2. Some people feel that listening to music or watching movies is a social experience and sharing them only enhances the experience.
  3. Rare, concert recordings of masters are available in people’s private collections but cannot be released to public because of copyright issues. Record labels will not pay for these recordings and legal heirs of musicians are not willing to release these recordings for free.
  4. A lot of rare songs, specially non-film songs, are not archived or available easily to public.
  5. The business of pirated CDs and DVDs happens with the approval of the police. Cops need to get paid no matter what – it could be either to stop piracy or to allow it to happen.
  6. There is another way to look at roadside piracy – it provides livelihood to sellers and also gives cheap access to movies/music to a class of people who would not be able to afford them legally.
  7. It’s extremely difficult and/or expensive to legally license copyrighted work. Copyright owners are arrogant and unwilling to negotiate fair deals.
  8. Big companies copy/adapt folk songs to produce copyrighted songs. If they lifted the music in the first place, how can they own it? For example, how can Munni Badnam Hui be a copyrighted song when it is really just an adaptation of a folk song?
  9. Copyright owners are greedy and want supernormal profits. They stiff content creators by getting exclusive rights and paying content creators a pittance. As a result, content creators are either not motivated to produce original content or decide to self-publish.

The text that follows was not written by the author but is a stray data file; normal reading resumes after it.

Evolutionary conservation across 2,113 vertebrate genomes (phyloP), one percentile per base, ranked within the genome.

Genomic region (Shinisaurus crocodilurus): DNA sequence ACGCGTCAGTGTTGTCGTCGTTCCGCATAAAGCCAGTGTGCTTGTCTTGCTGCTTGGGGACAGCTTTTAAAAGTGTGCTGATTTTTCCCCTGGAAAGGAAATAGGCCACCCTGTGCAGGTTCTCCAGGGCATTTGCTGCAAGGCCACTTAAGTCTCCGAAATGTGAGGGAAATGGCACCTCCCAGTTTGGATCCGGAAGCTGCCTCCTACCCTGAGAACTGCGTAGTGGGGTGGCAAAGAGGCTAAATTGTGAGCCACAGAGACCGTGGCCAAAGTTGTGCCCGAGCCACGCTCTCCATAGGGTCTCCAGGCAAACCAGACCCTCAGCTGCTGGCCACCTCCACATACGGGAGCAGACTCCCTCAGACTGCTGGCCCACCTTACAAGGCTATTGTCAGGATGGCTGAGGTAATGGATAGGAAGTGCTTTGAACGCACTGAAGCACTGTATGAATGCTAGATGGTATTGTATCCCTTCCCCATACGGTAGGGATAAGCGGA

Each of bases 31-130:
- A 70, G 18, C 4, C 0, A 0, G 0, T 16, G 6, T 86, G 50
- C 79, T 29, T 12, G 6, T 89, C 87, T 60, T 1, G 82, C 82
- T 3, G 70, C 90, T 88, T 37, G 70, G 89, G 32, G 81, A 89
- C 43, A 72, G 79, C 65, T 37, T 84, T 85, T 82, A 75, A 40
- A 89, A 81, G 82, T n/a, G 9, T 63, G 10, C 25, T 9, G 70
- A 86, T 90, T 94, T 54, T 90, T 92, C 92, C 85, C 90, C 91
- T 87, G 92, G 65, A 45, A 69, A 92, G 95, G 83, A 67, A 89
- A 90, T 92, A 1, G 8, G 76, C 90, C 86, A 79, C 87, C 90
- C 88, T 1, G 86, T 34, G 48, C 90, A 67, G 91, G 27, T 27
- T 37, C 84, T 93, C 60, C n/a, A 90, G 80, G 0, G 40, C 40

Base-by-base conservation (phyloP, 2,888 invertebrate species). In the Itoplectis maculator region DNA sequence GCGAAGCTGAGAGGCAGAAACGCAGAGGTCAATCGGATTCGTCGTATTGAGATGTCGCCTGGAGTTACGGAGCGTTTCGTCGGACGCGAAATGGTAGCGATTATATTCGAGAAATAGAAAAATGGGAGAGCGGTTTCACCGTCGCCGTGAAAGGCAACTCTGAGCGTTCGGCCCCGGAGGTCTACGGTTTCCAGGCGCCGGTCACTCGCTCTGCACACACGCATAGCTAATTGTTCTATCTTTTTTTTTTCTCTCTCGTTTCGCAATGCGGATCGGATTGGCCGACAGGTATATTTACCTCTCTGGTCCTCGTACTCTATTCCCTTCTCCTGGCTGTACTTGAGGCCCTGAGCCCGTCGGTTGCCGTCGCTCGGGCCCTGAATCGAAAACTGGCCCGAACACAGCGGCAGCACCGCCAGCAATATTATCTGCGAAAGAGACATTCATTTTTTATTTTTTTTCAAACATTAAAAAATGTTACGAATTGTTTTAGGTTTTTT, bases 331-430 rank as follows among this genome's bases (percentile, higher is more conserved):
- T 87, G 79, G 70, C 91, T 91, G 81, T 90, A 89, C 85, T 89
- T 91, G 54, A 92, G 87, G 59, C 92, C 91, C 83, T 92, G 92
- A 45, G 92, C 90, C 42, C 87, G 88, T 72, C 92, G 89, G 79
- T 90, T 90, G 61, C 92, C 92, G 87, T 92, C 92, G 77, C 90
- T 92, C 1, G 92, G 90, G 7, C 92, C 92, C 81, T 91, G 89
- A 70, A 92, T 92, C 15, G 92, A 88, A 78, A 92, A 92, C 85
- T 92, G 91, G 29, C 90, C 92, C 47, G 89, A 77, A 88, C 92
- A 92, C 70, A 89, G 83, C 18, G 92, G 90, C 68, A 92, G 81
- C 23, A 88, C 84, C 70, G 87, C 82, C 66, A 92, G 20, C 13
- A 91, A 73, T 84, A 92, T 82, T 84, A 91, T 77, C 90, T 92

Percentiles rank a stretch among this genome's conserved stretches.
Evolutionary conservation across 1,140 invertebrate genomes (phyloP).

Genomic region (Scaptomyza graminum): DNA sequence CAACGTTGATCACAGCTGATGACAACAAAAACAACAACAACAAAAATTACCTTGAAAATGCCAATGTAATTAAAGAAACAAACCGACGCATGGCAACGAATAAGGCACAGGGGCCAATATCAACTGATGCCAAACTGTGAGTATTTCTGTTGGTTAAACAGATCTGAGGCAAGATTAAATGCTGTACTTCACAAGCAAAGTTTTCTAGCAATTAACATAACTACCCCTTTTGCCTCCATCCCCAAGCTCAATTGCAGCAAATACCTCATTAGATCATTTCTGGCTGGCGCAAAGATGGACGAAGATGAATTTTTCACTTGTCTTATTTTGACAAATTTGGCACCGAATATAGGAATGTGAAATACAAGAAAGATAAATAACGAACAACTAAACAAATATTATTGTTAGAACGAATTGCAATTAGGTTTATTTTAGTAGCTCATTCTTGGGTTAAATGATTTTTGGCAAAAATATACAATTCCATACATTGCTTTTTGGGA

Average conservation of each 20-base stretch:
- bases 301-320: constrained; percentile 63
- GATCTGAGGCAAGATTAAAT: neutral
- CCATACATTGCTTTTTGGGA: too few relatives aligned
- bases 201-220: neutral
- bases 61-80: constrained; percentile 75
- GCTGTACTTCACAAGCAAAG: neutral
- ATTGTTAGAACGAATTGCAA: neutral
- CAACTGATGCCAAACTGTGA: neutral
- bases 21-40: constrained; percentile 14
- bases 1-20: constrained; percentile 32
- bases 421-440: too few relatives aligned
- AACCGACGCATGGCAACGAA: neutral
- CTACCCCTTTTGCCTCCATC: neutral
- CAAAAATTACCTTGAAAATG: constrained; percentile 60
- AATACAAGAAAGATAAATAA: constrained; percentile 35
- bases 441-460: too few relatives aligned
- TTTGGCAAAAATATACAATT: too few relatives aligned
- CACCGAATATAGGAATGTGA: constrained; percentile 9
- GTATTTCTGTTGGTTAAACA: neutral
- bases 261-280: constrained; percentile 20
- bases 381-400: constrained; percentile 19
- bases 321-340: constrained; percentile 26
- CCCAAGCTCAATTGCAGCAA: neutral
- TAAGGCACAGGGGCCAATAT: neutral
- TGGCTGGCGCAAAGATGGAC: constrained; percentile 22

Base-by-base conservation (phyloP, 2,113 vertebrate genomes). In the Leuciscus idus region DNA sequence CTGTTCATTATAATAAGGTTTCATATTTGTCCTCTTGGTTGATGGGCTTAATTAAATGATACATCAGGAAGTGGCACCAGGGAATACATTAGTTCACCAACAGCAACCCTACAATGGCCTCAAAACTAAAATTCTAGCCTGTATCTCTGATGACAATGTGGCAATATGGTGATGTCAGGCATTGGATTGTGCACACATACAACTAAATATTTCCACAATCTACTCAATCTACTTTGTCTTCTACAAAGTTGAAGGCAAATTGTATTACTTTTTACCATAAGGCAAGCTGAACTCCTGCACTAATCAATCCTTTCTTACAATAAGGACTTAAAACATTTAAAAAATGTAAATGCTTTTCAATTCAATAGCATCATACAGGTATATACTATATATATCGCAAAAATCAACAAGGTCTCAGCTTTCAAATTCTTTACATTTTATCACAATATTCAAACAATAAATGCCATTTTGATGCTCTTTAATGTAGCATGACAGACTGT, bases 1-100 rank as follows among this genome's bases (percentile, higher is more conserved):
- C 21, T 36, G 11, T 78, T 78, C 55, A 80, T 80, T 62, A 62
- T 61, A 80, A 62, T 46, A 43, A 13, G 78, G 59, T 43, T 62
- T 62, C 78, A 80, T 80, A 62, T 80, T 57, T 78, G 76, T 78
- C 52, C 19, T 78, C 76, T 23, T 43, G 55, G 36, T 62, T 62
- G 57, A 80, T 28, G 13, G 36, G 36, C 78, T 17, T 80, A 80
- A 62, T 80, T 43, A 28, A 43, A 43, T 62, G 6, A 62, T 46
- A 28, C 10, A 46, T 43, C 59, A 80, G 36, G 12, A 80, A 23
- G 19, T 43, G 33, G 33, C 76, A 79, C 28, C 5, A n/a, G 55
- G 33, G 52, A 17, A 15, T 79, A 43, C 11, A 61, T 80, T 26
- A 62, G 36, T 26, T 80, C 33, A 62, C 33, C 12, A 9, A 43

10. The anti-piracy crowd has it’s share of not-very-pleasant characters – a) The head of an NGO against piracy who talks about getting funding from CSR budgets of companies and compares piracy with illegal drug/gun trade. b) Companies that became big by flouting copyright rules in the first place, c) Big corporations who are capable of influencing governments to change laws in their favour. d) Bollywood film makers who have copied ideas from Hollywood.
  11. Intellectual Property Rights create barriers to content for people with disabilities. It’s very difficult to reproduce content in a format that can be accessed by people with disabilities.
  12. Copyright owners have no interest in catering to smaller, niche markets. This creates artificial shortage in supply, which in turn results in piracy.


Nostalgic 90’s with Kumar Sanu